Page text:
Saltability Teams Up with Lake Area Industries

Developmentally disabled workers fulfill packaging and labeling for SaltabilitySaltability, a spa industry vendor that provides quality Himalayan salt stone treatments and products for spas, has partnered with Lake Area Industries (LAI) for fulfillment of product packaging and labeling. As a nonprofit organization, LAI employs approximately 70 developmentally disabled people in Camden County, MO. Since April 2016, LAI workers have been weighing and bagging Himalayan salts and labeling Saltability products for wholesale and retail purchase. LAI’s overall mission is to provide job skills and training to developmentally disabled individuals to help them achieve their greatest potential. “We are there to support, encourage, provide job skill training, and give workers a setting where they are among their peers,” says LAI executive director Tiffany Maasen. “We understand their physical limitations and adapt to help them. We focus on abilities, not disabilities.”

Spa industry veteran Ann Brown developed Saltability to offer a more environmentally friendly, healthier alternative to a traditional stone massage. Saltability works closely with spa partners to train therapists on specific protocols for its Himalayan salt stone massages, manicures, and pedicures as well as to equip spas with Himalayan salt stone enhancements and products for retail sale. “As a new and growing company, we are continually searching out the best ways to do business—from an efficiency and cost standpoint and in consideration of what lines up best with who we are,” says Brown. “I want everything we do at Saltability to be filled with intention and a spirit of giving back to others. Choosing LAI for support enables us to maintain quality for our product packaging and helps employ those who may not be able to work otherwise.”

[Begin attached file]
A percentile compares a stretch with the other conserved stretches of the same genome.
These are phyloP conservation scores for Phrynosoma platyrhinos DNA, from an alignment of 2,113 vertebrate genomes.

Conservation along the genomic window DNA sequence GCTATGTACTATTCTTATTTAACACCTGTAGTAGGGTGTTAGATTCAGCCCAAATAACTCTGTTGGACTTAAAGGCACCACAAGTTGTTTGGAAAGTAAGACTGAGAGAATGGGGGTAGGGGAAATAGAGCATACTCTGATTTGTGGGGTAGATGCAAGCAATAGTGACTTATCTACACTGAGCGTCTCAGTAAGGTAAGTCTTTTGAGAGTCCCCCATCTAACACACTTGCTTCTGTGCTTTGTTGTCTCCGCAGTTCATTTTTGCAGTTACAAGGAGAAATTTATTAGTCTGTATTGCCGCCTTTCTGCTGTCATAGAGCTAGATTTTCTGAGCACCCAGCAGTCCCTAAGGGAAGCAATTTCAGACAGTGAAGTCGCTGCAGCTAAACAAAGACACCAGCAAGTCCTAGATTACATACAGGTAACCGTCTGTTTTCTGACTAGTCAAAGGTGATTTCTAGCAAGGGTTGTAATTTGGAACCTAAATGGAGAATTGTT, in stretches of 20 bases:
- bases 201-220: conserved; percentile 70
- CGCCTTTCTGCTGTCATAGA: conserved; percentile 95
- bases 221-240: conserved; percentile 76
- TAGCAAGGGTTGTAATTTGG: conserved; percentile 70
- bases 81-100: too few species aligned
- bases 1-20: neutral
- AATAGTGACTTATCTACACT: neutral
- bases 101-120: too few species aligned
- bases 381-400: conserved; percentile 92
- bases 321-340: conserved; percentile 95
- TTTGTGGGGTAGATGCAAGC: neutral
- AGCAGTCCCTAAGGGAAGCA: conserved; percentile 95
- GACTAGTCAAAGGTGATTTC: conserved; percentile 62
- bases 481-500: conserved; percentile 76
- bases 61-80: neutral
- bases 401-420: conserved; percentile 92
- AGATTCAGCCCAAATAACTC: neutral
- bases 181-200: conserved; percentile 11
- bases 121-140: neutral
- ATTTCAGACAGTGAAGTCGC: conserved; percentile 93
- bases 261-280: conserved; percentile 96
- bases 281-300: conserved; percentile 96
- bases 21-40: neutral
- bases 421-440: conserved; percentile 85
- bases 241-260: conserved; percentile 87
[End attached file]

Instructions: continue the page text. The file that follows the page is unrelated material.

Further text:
Through LAI and Saltability, employees are able to earn a paycheck and contribute to the local economy. Also, in accordance with state and federal guidelines, LAI pays per piece for the work produced, and workers are able to work and earn according to their abilities with some earning higher than minimum wage. “We bid jobs at competitive rates that any for-profit company would bid,” says Maasen. “Some of our employees are limited by physical ability, and here they are able to sit in a comfortable, climate-controlled environment. Our employees are really proud of the job they do, and they are careful to provide quality work. They love being part of something and doing something they can see in the marketplace.”


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